9 Copyright communication in Canada Academic Libraries. OLA Superconference January 2009 The University context- Question: Is there a separate department or service in the institution that has responsibility for managing copyright from the rights holders' perspective, eg Open access publishing; intellectual property rights ; plagiarism; patents or trademarks; technology transfer? ResponseNumber% Yes2946% No3454%

10 Copyright communication in Canada Academic Libraries. OLA Superconference January 2009 For schools that answered in the affirmative, here is the breakdown of the responses Name of department or serviceNumber of responses Office of Research / VP Research / Dean of Research/ Research Service 12 Library4 Industry Liaison Office3 Office of Technology Transfer/Innovation, Innovation and Development Corporation 3 Dean of Undergraduate Studies, Distance education, Educational Media Development, General Secretariat, Office of Academic Integrity, Marketing Office, University Press, VP Administration 1 each

11 Copyright communication in Canada Academic Libraries. OLA Superconference January 2009 The Library policy context- Question: Does the library's provision of copyright information influence or guide university policy?

12 Copyright communication in Canada Academic Libraries. OLA Superconference January 2009 Differences between English and French universities Yes%No%Not sure% French216.7%758.3%325% English2345%917.6%1937.2%

13 Copyright communication in Canada Academic Libraries. OLA Superconference January 2009 Sample comments from schools responding in the affirmative…. The Library informs and educates the institution on the functionality of Canadian Copyright law and our Access Copyright agreement (via AUCC) The university accepts that interpretation of areas of copyright that are unclear will be decided by the Library The library steps in to influence when we feel it is important. The Library was directly involved in the creation of University IP policies. Input on a Copyright Committee that has stakeholders from across campus; input on other committees that may comment on copyright The library has a representative on the university's Educational Policies Committee, which vets all new course proposals and discusses issues such as the delivery of distance education and the integration of new technology into the classroom. The Library was consulted prior to negotiations between the Board and the Faculty Association about copyright. Library admin has been participating in information gathering, discussion, and writing of policies and procedures for the campus on this topic.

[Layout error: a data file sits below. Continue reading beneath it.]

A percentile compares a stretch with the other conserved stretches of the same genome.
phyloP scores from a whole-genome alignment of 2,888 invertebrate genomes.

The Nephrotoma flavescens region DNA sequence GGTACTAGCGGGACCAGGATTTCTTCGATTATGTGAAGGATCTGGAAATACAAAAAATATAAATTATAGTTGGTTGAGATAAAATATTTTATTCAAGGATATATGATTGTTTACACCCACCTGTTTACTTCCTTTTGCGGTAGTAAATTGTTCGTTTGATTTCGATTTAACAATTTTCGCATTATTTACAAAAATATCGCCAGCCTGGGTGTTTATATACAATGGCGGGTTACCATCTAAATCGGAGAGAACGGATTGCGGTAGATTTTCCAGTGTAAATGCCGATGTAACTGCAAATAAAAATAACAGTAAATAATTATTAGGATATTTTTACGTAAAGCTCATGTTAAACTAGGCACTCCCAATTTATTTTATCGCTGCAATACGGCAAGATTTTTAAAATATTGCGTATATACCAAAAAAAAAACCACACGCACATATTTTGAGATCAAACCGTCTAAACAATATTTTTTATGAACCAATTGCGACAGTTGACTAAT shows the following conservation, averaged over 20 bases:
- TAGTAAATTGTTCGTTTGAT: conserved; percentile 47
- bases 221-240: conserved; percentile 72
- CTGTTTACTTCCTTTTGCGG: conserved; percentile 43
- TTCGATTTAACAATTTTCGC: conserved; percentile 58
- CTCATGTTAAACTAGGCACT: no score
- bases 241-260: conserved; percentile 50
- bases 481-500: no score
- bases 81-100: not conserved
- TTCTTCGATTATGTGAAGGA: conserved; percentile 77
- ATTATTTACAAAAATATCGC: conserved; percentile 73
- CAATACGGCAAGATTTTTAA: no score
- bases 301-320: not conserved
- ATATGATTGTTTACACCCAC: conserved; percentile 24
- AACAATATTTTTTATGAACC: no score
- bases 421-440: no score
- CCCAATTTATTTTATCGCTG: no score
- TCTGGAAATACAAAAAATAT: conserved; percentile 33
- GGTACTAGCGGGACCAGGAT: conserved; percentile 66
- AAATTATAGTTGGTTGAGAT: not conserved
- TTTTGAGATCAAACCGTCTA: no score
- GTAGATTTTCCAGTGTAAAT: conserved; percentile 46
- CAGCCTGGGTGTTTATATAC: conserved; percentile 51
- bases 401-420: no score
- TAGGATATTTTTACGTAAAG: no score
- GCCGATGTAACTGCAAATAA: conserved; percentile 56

14 Copyright communication in Canada Academic Libraries. OLA Superconference January 2009 The Library policy context- Question: Conversely, does university policy guide or influence the library's provision of copyright information?

15 Copyright communication in Canada Academic Libraries. OLA Superconference January 2009 Linguistic breakdown Yes%No%Not sure% French433.3%541.7%325% English1734%2244%1122%

16 Copyright communication in Canada Academic Libraries. OLA Superconference January 2009 Sample comments from schools responding in the affirmative… The Library copyright guide refers users to the university policy on copyright. Academic and legal opinions prevail. Only so far as to guide instructors as to their IP rights vis-a-vis their works We follow University policy where it exists Consult as necessary with the University solicitor Yes, because some of the IP issues are related to labour agreements hence the Library reflects this. It is not university policy that guides us so much as the curriculum. Our provision of copyright information is influenced and informed by the needs of visual learners and creative practitioners. Library services is guided by university polices: course and program planning, development, and delivery Only insofar as it dictates that the library is to provide such information to the university community. We would definitely consult the campus Copyright Officer whenever we were unsure of something concerning copyright.